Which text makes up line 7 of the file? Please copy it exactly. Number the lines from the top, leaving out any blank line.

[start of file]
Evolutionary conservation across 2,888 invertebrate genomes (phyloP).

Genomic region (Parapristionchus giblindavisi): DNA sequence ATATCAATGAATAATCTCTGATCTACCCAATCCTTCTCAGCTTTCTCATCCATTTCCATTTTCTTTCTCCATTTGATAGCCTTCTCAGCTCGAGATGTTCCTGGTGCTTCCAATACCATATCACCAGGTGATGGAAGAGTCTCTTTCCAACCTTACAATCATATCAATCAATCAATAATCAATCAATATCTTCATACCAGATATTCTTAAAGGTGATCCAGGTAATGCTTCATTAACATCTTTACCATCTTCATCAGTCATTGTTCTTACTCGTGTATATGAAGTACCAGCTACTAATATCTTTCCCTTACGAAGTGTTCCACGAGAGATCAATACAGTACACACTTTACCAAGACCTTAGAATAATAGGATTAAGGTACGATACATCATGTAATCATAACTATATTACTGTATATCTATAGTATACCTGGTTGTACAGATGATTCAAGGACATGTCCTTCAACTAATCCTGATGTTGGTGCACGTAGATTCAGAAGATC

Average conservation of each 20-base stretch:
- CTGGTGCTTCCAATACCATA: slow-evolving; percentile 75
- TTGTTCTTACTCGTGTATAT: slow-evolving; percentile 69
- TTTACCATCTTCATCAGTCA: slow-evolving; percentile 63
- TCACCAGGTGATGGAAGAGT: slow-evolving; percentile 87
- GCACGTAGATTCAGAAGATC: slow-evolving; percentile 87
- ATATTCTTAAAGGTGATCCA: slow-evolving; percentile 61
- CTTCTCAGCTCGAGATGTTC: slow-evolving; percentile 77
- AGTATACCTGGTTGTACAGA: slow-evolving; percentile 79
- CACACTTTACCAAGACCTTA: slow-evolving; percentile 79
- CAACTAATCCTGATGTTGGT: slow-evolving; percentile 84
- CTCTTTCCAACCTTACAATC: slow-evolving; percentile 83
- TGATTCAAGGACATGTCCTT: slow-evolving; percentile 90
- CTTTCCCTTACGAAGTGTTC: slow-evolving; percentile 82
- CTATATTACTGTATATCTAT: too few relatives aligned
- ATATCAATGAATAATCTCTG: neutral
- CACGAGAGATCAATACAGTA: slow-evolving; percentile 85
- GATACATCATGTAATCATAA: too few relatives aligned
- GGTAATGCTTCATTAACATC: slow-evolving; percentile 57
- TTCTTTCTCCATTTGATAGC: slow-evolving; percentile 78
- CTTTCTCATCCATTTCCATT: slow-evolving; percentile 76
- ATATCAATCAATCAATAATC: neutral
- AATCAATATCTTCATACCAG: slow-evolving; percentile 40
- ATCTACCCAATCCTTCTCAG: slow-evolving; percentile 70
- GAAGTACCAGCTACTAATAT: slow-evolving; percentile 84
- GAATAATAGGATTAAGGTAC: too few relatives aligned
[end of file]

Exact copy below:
- TCACCAGGTGATGGAAGAGT: slow-evolving; percentile 87